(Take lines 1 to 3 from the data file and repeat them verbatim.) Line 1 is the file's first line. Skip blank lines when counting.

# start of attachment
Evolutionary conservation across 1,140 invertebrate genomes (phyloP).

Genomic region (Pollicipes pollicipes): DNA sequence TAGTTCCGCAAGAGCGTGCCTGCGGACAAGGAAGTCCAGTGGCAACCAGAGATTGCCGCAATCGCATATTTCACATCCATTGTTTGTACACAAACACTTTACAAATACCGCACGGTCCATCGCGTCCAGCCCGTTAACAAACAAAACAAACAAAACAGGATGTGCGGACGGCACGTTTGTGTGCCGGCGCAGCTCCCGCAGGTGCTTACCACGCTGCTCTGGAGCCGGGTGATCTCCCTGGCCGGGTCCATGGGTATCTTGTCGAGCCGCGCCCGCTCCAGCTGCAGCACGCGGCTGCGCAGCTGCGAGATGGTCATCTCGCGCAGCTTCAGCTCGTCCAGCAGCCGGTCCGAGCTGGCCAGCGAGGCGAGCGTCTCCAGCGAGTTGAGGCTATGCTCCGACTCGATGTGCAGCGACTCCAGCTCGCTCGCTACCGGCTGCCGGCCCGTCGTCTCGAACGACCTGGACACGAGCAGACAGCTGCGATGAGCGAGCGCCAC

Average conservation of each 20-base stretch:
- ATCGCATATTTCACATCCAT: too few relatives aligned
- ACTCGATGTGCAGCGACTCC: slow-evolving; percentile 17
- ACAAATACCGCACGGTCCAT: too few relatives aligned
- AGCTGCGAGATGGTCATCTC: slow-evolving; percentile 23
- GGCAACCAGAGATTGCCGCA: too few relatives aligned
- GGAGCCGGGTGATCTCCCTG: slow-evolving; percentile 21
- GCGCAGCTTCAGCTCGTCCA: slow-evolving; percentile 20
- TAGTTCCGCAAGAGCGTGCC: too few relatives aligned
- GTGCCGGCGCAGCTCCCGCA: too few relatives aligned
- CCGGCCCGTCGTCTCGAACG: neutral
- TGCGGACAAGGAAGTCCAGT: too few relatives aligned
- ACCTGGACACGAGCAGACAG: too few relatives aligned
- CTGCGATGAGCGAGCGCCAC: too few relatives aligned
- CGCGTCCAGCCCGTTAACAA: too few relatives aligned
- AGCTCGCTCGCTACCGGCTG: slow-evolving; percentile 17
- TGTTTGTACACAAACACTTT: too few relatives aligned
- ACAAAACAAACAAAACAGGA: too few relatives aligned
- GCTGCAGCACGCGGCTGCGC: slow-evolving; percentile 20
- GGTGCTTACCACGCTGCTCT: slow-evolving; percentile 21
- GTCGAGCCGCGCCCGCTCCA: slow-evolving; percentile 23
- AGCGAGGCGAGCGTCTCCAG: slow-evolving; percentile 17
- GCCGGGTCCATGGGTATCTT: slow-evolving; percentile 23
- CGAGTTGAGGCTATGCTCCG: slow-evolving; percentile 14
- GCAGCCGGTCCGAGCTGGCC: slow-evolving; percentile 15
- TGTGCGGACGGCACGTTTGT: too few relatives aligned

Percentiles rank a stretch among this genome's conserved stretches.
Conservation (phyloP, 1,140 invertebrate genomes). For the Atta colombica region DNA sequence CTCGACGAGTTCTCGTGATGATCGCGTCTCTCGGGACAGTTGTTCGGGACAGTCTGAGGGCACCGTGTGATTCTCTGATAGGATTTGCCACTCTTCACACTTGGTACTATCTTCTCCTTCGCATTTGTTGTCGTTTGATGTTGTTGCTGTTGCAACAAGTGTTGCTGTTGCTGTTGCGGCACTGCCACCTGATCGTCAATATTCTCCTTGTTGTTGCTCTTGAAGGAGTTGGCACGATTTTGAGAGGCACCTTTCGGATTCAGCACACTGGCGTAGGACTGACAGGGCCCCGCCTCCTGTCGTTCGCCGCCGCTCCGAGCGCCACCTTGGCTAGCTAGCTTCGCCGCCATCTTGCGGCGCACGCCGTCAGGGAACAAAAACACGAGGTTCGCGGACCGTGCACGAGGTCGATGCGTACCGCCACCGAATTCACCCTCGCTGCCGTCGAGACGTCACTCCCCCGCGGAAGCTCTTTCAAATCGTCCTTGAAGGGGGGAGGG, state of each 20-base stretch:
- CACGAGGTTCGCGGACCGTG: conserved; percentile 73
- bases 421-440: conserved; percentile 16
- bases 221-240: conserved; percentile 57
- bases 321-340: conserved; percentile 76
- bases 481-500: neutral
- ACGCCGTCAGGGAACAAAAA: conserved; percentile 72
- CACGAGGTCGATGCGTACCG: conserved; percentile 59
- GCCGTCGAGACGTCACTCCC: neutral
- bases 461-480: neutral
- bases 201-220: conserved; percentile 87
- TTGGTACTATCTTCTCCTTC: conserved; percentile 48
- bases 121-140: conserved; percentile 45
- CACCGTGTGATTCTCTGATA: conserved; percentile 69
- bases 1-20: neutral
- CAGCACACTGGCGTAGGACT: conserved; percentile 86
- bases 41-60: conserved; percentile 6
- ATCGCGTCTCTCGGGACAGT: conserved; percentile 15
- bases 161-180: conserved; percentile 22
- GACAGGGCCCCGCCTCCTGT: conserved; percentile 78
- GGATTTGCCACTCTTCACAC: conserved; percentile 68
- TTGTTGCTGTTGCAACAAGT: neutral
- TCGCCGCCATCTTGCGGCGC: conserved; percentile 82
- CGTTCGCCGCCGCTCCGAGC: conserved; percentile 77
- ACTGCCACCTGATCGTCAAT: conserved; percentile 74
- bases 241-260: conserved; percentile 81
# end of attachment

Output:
Evolutionary conservation across 1,140 invertebrate genomes (phyloP).

Genomic region (Pollicipes pollicipes): DNA sequence TAGTTCCGCAAGAGCGTGCCTGCGGACAAGGAAGTCCAGTGGCAACCAGAGATTGCCGCAATCGCATATTTCACATCCATTGTTTGTACACAAACACTTTACAAATACCGCACGGTCCATCGCGTCCAGCCCGTTAACAAACAAAACAAACAAAACAGGATGTGCGGACGGCACGTTTGTGTGCCGGCGCAGCTCCCGCAGGTGCTTACCACGCTGCTCTGGAGCCGGGTGATCTCCCTGGCCGGGTCCATGGGTATCTTGTCGAGCCGCGCCCGCTCCAGCTGCAGCACGCGGCTGCGCAGCTGCGAGATGGTCATCTCGCGCAGCTTCAGCTCGTCCAGCAGCCGGTCCGAGCTGGCCAGCGAGGCGAGCGTCTCCAGCGAGTTGAGGCTATGCTCCGACTCGATGTGCAGCGACTCCAGCTCGCTCGCTACCGGCTGCCGGCCCGTCGTCTCGAACGACCTGGACACGAGCAGACAGCTGCGATGAGCGAGCGCCAC

Average conservation of each 20-base stretch: